24 DNA CHIPS PathogenID® Microarray : Categories of genesNumber of Genes 16S ribosomal RNA51 Toxins/Pathogen effects229 Resistance to antibiotics390 Conserved genes72 MLST7 Point mutations167 ARNr 18S4 Viruses42 Total962 GenreSpecies AlphavirusEastern Equine Encephalitits virus AlphavirusVenezuelan equine encephalitis virus AlphavirusWestern equine encephalomyelitis virus ArenavirusGuanarito virus ArenavirusJunin virus ArenavirusLymphocytic choriomeningitis virus ArenavirusMachupo virus CoronavirusSARS coronavirus EbolavirusReston ebolavirus EbolavirusZaire virus EphemerovirusBovine ephemeral fever virus FlavivirusDengue virus type 2 FlavivirusJapanese encephalitis virus FlavivirusKyasanur forest disease virus strain W371 FlavivirusTick-borne encephalitis virus etc………….. 42 virus sequences : 26 genders 11 families 126 virus sequences : 37 genders 14 families

25 Surveillance: Lab functions Confirmation of etiology to resolve syndromic presentation Data intelligence for: Antimicrobial resistance monitoring Emergence of unusual isolates Detection of new pathogens Sero-surveillance

26 French surveillance system of listeriosis Laboratory of medical microbiology (Private & Public) Patient Clinician Regional Agency of Ministry of Health ( ANRS) Ministry of Economy ( DGCCRF) Ministry of Agriculture (DGAl) NRC Public Health Agency (InVS) Ministry of Health (DGS) Regional Agency of Ministry of Economy (DDCCRF) Regional Agency of Ministry of Agriculture ( DDPP) Laboratory of food microbiology (Private & Public) Legend : FI, Food Incident M, Mandatory Notification S, Strain FQ, Food Questionnaire M FQ Cell Listeria FI S Food Information M M FQ S Patient information NRL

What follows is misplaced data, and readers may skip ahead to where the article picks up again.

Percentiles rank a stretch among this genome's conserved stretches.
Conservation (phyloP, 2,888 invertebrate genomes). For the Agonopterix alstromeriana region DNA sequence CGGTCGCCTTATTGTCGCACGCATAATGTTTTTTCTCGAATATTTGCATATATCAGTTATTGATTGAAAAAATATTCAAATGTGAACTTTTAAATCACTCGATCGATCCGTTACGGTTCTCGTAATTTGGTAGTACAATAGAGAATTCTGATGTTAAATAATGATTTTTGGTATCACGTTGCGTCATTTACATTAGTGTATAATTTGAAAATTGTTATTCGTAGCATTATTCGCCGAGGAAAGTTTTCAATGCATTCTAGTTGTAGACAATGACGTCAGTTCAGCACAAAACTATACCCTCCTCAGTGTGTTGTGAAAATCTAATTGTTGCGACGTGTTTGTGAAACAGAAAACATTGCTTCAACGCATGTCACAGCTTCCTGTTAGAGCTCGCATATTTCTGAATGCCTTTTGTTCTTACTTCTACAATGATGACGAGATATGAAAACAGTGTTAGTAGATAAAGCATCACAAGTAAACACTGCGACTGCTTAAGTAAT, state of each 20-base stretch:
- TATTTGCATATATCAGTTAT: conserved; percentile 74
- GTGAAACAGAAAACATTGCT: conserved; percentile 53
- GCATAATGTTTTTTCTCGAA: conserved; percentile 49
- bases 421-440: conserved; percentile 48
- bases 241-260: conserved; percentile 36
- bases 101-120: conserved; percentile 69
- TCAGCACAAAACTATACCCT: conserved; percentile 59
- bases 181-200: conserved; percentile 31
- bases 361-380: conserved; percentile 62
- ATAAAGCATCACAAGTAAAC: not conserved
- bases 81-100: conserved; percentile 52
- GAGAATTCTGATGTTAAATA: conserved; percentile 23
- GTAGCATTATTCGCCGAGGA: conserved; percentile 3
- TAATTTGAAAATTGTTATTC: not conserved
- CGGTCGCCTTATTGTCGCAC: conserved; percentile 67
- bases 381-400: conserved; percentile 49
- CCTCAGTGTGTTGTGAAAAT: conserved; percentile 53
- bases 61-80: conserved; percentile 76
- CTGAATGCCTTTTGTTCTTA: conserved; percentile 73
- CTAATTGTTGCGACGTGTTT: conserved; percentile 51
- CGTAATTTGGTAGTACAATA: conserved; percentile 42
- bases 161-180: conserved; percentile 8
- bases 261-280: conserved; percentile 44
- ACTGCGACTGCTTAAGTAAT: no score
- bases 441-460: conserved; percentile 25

27 Samples from the field to the lab What samples should you take? And how? Blood, stools, swabs, water, food items, etc… How should you ship the samples? High risk material? Cooling necessary? Box in a box in a box principle Ask the lab and inform that samples are arriving!

28 The result of any laboratory test is only as good as the sample received in the laboratory

29 Packaging infectious substances for shipment Triple packaging system Infectious substance (BIOHAZARD) label Container for the first suspected anthrax letter / Berlin Prof. Matthias Niedrig, RKI

30 Sampling module

31 Biological Risk Management Laboratory biosafety: containment principles, technologies, and practices implemented to prevent unintentional exposure to pathogens and toxins, or their unintentional release Laboratory biosecurity: institutional and personal security measures designed to prevent the loss, theft, misuse, diversion, or intentional release of pathogens and toxins 1Laboratory biosafety manual, Third edition, World Health Organization, 2004)

32 Risk Graph Likelihood Very High Consequences Very Low Moderate High

33 High Risk Likelihood Very High Consequences Very Low Moderate High

34 Low risk ? Likelihood Very High Consequences Very Low Moderate High

35 Low Risk Likelihood Very High Consequences Very Low Moderate High

36 Risk assessment

37 Laboratory Biorisk Management Standard System or process to control safety and security risks associated with the handling or storage and disposal of biological agents and toxins in laboratories and facilities CWA 15793:2008

38 Developed by the Department of Epidemic and Pandemic Alert and Response of the World Health Organization with assistance from: European Program for Intervention Epidemiology Training Canadian Field Epidemiology Program Thailand Ministry of Health Institut Pasteur Role of laboratory in surveillance

39 THANK YOU FOR YOUR ATTENTION The ENIVD-CLRN project is funded by the ECDC under the Framework Service Contract Ref. No. ECDC/2008/011.